Sierra Hotel Aeronautics (SHA) Phonetic abbreviation for “shit hot", The highest praise; the pilot’s favorite and all-purpose expression of approval from fellow aviators. Wearing the Sierra Hotel Crew Cap is a declaration of your personal pursuit of aeronautical excellence.
During wartime, flight crews quickly discovered that baseball caps not only provided better protection from the glaring sun when spotting enemy aircraft, but also enabled a more comfortable fit under their headsets. Long missions under the sun soaked canopy caused fatigue and a reduction of flight crew readyness. For this reason many crews began to fly with baseball caps in the Pacific Theater of Operations.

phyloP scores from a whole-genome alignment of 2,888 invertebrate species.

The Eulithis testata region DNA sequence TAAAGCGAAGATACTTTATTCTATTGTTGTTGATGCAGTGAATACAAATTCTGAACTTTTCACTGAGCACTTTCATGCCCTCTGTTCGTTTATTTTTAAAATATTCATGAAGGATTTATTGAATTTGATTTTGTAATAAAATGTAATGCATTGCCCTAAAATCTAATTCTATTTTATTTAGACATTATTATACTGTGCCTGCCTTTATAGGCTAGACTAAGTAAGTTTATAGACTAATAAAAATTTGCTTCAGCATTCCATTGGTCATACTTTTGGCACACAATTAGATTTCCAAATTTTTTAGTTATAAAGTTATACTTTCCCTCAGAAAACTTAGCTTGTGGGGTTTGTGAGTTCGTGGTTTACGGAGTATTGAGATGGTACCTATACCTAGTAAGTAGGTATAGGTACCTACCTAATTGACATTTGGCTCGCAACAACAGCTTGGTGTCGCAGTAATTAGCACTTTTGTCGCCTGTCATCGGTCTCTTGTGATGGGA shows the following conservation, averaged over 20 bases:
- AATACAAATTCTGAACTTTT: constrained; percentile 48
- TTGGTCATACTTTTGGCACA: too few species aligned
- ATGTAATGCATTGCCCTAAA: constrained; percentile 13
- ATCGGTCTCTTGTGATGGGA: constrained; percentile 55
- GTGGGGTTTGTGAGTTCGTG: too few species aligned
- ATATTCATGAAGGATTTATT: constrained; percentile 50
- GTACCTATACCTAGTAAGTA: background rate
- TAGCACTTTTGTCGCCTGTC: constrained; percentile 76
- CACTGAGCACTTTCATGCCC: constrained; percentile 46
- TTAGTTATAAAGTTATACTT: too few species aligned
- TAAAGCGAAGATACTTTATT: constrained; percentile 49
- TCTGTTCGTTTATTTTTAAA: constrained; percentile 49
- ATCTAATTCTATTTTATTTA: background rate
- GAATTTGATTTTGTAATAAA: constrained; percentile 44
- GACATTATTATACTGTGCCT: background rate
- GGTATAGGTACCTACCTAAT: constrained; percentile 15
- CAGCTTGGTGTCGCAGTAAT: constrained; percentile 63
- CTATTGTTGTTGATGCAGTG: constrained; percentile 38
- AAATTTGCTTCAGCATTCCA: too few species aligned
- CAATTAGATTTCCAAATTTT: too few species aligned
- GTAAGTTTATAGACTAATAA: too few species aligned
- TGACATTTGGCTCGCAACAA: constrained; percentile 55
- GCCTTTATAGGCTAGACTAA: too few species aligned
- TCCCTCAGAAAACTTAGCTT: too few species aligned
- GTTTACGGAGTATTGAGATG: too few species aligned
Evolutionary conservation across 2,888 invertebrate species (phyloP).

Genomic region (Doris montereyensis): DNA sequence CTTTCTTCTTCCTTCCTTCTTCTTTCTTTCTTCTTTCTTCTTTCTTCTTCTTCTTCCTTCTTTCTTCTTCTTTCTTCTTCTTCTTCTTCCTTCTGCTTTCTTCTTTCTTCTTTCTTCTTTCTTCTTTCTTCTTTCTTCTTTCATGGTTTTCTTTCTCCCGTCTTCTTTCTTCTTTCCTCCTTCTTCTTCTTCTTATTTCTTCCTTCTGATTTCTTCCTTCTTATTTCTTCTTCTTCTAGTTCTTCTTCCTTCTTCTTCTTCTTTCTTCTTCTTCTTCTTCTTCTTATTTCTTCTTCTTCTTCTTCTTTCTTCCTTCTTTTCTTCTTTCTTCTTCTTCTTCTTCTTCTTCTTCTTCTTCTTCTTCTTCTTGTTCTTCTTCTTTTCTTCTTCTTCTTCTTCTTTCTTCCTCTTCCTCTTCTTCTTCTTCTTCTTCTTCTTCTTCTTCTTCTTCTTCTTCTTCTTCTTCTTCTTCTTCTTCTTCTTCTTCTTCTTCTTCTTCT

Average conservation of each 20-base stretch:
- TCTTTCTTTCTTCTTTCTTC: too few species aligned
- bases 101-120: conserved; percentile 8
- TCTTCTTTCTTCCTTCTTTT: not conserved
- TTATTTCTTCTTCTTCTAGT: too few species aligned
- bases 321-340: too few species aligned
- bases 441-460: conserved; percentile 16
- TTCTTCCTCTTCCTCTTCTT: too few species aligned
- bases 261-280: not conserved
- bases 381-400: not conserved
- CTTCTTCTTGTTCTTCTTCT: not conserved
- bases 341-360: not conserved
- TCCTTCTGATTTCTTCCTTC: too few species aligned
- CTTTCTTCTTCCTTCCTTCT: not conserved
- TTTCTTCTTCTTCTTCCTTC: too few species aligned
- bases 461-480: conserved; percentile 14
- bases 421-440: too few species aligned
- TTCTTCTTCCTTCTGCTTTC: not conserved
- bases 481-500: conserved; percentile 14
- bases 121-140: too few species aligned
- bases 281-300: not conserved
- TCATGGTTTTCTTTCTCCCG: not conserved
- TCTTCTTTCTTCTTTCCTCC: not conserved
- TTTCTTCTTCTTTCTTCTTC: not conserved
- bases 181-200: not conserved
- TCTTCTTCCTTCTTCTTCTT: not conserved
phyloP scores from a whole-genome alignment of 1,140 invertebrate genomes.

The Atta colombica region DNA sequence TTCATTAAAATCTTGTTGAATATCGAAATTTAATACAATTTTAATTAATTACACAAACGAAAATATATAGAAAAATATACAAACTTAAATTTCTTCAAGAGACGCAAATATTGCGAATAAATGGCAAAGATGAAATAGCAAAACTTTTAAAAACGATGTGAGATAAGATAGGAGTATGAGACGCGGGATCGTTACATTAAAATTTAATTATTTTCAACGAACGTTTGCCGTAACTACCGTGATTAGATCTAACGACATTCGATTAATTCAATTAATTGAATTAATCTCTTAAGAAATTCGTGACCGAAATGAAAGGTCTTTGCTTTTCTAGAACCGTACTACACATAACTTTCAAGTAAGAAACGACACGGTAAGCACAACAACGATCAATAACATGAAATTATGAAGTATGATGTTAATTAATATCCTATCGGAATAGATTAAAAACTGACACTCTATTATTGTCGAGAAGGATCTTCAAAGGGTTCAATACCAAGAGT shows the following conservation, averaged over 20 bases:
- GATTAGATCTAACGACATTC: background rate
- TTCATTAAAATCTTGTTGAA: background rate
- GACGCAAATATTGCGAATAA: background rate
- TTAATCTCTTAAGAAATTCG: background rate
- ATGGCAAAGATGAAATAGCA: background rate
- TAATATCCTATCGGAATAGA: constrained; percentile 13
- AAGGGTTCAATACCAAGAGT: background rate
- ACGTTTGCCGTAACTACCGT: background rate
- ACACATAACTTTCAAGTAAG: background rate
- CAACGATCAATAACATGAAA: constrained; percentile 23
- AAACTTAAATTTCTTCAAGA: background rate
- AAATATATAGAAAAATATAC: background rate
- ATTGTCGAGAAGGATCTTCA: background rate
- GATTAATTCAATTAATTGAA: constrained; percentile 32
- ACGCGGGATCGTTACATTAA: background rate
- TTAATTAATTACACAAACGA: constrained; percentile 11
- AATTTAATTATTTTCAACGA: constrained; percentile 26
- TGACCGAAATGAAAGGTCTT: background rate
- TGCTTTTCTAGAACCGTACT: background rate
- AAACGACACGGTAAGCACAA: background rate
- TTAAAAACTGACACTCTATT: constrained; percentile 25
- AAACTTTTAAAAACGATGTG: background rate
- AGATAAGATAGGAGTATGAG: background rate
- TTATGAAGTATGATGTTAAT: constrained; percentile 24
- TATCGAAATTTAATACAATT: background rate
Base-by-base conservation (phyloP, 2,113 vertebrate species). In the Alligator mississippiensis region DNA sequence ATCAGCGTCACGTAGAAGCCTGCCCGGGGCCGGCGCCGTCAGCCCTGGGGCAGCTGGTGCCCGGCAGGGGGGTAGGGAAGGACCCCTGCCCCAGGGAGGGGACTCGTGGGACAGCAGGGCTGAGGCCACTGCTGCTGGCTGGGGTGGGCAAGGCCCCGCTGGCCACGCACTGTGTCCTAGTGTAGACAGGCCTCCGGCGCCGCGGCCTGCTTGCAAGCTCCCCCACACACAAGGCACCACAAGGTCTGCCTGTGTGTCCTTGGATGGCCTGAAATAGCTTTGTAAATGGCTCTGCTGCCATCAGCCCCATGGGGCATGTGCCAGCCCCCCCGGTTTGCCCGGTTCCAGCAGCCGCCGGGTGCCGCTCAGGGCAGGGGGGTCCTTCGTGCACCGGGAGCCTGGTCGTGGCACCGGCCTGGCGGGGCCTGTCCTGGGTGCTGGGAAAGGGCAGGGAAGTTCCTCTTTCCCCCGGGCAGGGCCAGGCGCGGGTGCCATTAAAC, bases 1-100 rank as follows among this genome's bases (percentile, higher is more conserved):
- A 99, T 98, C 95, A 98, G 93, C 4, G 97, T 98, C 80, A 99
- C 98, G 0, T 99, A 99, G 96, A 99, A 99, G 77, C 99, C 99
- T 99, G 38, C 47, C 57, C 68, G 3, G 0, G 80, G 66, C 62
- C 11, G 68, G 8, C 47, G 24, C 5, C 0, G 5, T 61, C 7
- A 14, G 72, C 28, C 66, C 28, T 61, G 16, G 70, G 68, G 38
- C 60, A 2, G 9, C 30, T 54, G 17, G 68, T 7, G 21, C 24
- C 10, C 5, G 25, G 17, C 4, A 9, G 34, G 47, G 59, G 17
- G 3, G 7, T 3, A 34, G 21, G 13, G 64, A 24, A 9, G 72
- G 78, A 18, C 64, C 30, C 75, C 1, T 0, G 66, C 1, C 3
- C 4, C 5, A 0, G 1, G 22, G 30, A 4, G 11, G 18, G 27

During the Second World War, St. Louis Cardinals manager Billy Southworth received a unique handwritten request.
It seems that a commander of a Marine fighter squadron in the Pacific made an offer to Southworth that he could not refuse. If the St Louis Cardinals sent baseball caps to his squadron based in the South Pacific, he and his pilots would guarantee to shoot down one Japanese fighter for each cap received.
Southworth agreed, and sent a box of 20 caps to the island of VellaLavella. By early 1944, Southworth learned that the Marine Squadron had splashed 48 Zeros, and that number was still climbing. The Cardinals manager later discovered that the Commander that made the request, was none other than Maj. Gregory "Pappy" Boyington and the squadron was no less than the famed VMF-214 "Black Sheep Squadron."